As Montreal grew and its neighbourhoods changed in character the Congregation, like many of the older institutions, found it necessary to re-locate. In 1854 the community had acquired the mountain property known as Monklands. The boarding school moved there from the Mother House into what had been the residence of the Governor General when Montreal had been the capital of Canada. From now on, the school would be named Villa Maria. When it became obvious that the Mother House itself must leave Old Montreal a new Mother House was built and the community moved into it in 1880. This building was to have a very short life for it was destroyed by a disastrous fire in 1893. The material loss to the Congregation was immense but there was also other irreparable damage for one of the firemen died in the flames. Once more too, the Congregation lost its precious archives. The community returned to Old Montreal where its buildings were still the home of the sisters who travelled to teach in the various schools of the city.
1850-1899 - New Horizons and New Challenges
To the Mountain and Back
New Milestones for Women
Although opportunities for higher education for men were expanding at this time in both Europe and North America, there was much reluctance about offering the same opportunities to women. The first Catholic college for women in North America was Mount Saint Bernard College affiliated with Saint Francis Xavier University in Antigonish, Nova Scotia. Mount Saint Bernard grew from the foundation made by the Congregation in Antigonish in 1883. In great part because of the support of Bishop John Cameron, Chancellor of the University and his co-workers, four women received their bachelor of arts degrees in 1897.
In Montreal, the École Normale Jacques-Cartier, a Catholic institution for the education of teachers, was founded in 1857 but was open to men only. Women were allowed to take the examinations of the bureaux d’examinateurs but very few of them were qualified to teach beyond the most elementary level. This situation changed in 1899 with the opening of the École Normale Jacques-Cartier pour filles under the direction of the Sisters of the Congrégation de Notre-Dame and located in the Mother House in Old Montreal.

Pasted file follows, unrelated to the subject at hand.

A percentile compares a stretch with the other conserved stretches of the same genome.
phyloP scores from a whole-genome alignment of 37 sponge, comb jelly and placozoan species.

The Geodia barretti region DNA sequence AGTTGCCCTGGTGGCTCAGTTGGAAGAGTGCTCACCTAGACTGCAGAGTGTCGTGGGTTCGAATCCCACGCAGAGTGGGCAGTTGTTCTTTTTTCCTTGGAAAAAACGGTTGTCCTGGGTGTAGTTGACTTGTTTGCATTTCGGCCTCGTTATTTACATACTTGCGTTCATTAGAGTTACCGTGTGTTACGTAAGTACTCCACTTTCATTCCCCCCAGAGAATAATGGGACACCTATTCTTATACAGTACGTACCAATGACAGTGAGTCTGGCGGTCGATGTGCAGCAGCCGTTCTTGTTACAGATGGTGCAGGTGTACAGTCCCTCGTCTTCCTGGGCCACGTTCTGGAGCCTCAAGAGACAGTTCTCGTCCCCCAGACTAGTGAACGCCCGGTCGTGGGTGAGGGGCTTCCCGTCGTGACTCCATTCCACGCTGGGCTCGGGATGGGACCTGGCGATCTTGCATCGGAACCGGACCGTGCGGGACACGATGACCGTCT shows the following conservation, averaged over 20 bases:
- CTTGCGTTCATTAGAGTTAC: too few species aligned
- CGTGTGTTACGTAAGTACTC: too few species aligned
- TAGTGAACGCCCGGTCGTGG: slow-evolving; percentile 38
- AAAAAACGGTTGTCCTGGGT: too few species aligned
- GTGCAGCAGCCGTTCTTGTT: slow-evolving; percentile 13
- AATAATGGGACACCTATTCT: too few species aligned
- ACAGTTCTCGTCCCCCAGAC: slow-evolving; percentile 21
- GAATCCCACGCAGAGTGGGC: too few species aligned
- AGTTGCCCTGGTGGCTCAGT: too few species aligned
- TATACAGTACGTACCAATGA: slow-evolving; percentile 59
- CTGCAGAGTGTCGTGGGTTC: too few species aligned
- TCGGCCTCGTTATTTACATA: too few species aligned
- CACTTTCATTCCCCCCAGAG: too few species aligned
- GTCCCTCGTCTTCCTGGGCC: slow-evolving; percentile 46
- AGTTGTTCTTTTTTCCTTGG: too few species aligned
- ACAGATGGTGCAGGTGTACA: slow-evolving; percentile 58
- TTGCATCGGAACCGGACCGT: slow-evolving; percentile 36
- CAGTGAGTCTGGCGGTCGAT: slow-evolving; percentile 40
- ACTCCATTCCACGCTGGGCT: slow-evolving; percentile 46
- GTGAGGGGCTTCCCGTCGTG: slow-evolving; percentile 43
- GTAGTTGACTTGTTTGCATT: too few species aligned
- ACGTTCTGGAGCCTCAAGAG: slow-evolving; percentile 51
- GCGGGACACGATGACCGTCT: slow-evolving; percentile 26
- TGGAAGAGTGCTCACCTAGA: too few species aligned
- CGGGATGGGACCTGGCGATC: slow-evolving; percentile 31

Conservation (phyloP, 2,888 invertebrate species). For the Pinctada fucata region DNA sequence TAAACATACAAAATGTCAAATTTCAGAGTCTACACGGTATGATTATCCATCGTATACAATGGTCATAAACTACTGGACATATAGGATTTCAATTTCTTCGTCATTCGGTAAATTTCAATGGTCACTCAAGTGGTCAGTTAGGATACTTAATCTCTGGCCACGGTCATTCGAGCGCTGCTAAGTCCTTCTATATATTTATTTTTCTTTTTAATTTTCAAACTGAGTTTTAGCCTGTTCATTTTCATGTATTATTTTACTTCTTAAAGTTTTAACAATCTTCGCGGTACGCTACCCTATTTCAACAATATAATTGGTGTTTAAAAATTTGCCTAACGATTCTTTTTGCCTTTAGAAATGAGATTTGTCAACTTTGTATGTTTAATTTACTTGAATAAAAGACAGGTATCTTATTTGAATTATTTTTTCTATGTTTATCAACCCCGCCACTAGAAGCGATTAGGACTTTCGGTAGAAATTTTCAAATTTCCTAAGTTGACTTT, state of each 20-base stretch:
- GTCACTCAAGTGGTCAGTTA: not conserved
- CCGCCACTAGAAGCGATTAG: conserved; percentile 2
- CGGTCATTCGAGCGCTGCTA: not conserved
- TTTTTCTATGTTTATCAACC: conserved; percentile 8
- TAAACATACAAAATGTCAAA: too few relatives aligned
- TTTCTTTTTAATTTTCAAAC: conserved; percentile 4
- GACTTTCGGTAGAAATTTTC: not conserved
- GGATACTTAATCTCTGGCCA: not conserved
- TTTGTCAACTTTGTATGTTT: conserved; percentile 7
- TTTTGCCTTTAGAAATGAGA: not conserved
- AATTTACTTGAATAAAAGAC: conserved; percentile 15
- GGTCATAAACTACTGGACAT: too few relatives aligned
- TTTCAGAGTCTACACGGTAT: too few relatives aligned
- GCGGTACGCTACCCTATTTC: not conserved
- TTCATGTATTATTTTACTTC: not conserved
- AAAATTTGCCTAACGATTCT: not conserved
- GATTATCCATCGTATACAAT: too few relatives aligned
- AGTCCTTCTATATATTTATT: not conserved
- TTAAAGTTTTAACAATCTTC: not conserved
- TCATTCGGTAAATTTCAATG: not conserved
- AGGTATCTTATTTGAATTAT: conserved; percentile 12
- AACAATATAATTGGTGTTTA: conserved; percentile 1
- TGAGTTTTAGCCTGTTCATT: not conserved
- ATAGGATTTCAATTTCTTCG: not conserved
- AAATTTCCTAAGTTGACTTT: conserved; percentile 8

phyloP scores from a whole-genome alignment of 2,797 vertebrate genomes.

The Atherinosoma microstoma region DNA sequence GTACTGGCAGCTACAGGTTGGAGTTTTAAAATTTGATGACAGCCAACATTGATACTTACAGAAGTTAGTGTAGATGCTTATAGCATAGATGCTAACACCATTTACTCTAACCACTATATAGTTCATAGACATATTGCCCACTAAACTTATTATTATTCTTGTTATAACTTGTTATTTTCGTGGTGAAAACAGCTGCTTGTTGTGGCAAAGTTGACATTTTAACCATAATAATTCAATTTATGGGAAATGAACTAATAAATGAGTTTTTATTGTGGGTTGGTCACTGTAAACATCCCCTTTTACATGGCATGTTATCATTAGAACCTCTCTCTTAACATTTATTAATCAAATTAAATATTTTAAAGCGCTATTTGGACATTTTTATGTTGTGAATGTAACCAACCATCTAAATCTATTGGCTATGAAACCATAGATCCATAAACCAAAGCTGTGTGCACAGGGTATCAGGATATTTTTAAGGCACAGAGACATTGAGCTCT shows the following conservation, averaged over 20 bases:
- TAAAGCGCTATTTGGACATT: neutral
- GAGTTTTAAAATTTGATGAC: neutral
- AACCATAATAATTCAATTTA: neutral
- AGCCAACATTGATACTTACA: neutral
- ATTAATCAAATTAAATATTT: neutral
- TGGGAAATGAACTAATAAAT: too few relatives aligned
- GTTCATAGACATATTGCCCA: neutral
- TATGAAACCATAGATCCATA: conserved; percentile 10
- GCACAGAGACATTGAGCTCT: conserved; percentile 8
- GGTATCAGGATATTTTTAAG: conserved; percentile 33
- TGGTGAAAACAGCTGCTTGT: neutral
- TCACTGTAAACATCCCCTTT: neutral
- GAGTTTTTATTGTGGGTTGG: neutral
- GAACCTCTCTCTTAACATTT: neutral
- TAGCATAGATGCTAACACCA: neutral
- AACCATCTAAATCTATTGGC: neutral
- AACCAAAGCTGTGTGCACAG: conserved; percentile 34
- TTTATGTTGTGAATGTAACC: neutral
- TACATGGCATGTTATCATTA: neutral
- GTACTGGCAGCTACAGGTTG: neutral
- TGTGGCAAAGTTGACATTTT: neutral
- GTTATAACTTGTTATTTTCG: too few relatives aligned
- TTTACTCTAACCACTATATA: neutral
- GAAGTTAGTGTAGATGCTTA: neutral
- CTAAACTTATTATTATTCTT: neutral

In the last quarter of the 19th century the sisters of the Congregation also undertook another activity of great importance to the teaching profession. This was the writing of textbooks on a variety of subjects for use in their own and in other schools.
Expansion of the Congregation in North America
Between 1855 and 1900 the Congregation opened 90 new missions, 44 of them outside the Province of Quebec. By the eve of the 20th century, 1,157 sisters were teaching, administering and playing other roles in schools in Canada and in the United States from Les Îles-de-la-Madeleine and Prince Edward Island in the east to Kankakee in the state of Illinois in the west.
The sisters usually established missions at the invitation of local pastors and bishops, sometimes where there was already a French-speaking population, but always in the service of Catholic families.
Expansion into so many different places was a considerable challenge. The British North America Act had made education a provincial responsibility so that the sisters had to adapt to the requirements of each of the different provinces in which they went to teach. The areas in which their schools were located and, consequently, the needs of their pupils, varied widely, from the fishing and mining villages of the east coast to the growing industrial towns of New England and the burgeoning cities on the islands of Manhattan and of Montreal. Some of the schools were private, others were parochial schools or schools operated by the civil authorities. While most of the pupils taught were girls, there were also boys according to local custom or rule. There was one distant destination the sisters did not reach: in the 1850s Cardinal Wiseman asked the Congregation to open a school in the diocese of Westminster in England but Bishop Bourget did not permit them to accept the invitation.
The fact that they were now working in so many different dioceses had another very important consequence for the Congregation: at the end of the 1860s it became a pontifical rather than a diocesan institute with the Superior General in Montreal responsible for the various areas of the community.
Canada: from Sea to Sea
In 1867 the regions of Canada at last took on a more lasting form of constitutional relationship. In that year the British North America Act united the provinces of Nova Scotia, New Brunswick, Quebec and Ontario to create the Dominion of Canada. The motto of the country that still exists today was drawn from Psalm 72: “May he have dominion from sea to sea.” Manitoba and the North West Territories, from which the provinces of Saskatchewan and Alberta would be formed in 1905, were added to the union in 1870, British Columbia in 1871 and Prince Edward Island in 1873. With the exception of Newfoundland, the Canada we know today took shape.
This was the era in which the great railroads were built to link the country from coast to coast. It was also time of continued immigration especially to the West, of increasing industrialization and, in central Canada, of the movement of rural population into the growing cities. The union of 1867 did not bring to an end tensions among the three “founding peoples”, the Native Peoples, the French and the English. In some cases it exacerbated them. This is evidenced in the dispute known as the Manitoba School Question and in two armed rebellions involving the Métis in western Canada. Building the country continued to demand leaders capable of reconciling differences and educators capable of teaching their students how to get along with one another.